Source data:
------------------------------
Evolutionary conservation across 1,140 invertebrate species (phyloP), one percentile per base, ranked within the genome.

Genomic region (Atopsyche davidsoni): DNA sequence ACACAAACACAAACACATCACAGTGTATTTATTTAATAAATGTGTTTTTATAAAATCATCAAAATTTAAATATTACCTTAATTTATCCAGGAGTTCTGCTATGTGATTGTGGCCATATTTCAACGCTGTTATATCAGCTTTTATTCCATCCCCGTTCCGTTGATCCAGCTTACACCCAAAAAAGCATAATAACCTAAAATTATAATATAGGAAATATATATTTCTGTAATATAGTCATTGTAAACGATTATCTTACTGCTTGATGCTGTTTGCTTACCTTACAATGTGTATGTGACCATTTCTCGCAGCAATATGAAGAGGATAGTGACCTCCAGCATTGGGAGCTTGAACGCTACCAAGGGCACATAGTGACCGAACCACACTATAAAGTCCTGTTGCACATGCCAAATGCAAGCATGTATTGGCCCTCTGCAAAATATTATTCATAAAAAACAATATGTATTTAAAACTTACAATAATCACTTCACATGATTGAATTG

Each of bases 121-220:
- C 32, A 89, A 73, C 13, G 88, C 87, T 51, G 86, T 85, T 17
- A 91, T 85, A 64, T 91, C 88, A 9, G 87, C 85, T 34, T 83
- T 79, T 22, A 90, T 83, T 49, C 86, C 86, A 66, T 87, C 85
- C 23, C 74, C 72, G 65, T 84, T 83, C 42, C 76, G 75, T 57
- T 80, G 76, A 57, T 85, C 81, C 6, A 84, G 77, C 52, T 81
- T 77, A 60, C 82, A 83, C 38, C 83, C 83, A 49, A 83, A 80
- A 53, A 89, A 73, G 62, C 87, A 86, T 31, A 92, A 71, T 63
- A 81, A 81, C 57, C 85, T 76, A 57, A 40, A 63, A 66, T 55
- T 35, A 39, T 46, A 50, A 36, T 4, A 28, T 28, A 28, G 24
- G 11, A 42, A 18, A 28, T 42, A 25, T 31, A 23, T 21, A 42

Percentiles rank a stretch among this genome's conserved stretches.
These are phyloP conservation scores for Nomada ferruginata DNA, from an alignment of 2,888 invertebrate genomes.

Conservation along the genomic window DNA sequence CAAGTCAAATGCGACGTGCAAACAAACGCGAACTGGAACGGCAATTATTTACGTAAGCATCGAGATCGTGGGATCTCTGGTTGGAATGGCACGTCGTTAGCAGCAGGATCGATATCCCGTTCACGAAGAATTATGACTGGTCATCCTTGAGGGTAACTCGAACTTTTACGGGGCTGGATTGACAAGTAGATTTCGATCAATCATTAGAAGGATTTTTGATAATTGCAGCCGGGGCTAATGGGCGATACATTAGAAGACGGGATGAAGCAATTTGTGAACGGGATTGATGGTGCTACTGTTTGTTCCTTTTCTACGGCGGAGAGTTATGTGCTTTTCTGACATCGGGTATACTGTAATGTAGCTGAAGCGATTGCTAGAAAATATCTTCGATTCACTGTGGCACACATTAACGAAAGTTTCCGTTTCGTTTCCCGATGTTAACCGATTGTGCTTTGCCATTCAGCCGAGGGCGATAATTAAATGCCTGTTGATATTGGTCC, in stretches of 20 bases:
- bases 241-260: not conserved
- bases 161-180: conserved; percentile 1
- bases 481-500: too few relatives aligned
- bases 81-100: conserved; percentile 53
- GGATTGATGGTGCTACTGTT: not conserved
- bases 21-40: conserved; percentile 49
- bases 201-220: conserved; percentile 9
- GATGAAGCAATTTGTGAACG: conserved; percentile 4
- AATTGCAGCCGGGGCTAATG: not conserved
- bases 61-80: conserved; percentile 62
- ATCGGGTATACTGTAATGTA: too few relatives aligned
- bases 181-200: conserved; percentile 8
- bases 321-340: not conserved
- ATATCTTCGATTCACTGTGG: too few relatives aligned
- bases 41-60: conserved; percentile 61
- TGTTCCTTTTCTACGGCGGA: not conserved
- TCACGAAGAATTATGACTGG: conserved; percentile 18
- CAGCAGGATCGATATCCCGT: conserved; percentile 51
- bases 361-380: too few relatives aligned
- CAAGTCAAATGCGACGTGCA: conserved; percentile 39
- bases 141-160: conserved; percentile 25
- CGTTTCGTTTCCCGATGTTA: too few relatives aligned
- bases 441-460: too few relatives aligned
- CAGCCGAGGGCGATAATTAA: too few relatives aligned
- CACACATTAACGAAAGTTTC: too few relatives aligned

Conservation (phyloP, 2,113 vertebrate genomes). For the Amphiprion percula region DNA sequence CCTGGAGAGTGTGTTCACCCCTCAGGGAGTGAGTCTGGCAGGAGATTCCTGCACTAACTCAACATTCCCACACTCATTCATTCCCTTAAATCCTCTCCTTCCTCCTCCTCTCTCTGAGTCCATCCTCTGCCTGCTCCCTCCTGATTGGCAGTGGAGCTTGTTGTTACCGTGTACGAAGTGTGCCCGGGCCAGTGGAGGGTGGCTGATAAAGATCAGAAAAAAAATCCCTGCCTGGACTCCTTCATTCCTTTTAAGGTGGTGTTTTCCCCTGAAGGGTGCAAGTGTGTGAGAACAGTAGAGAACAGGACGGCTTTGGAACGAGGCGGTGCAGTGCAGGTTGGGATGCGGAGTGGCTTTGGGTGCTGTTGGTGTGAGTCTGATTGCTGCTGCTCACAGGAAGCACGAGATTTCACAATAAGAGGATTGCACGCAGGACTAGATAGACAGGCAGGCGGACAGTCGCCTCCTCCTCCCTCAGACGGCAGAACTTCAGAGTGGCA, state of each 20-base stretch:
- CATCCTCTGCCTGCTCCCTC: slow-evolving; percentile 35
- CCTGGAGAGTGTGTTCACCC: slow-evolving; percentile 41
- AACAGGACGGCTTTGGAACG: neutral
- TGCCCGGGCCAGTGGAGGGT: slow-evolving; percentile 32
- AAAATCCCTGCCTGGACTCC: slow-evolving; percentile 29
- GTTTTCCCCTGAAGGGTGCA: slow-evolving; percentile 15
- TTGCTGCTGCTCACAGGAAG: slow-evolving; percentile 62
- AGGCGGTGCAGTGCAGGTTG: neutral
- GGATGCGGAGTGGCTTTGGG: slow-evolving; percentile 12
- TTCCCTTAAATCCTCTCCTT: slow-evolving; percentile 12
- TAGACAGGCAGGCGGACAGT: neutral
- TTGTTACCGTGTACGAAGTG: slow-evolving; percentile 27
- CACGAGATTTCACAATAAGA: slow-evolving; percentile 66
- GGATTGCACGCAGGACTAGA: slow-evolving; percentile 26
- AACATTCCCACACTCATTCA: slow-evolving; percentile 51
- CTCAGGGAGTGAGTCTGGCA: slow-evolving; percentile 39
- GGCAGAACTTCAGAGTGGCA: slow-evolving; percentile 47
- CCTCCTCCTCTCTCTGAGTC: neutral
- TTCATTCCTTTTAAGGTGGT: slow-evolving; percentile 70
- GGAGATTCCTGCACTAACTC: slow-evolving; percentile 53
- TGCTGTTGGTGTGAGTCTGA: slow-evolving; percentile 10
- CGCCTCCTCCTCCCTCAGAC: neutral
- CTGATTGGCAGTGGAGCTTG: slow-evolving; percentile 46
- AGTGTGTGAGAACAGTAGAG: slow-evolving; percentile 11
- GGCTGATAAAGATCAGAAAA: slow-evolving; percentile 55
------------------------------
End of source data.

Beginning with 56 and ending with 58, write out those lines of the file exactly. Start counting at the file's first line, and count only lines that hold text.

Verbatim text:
- GGATTGCACGCAGGACTAGA: slow-evolving; percentile 26
- AACATTCCCACACTCATTCA: slow-evolving; percentile 51
- CTCAGGGAGTGAGTCTGGCA: slow-evolving; percentile 39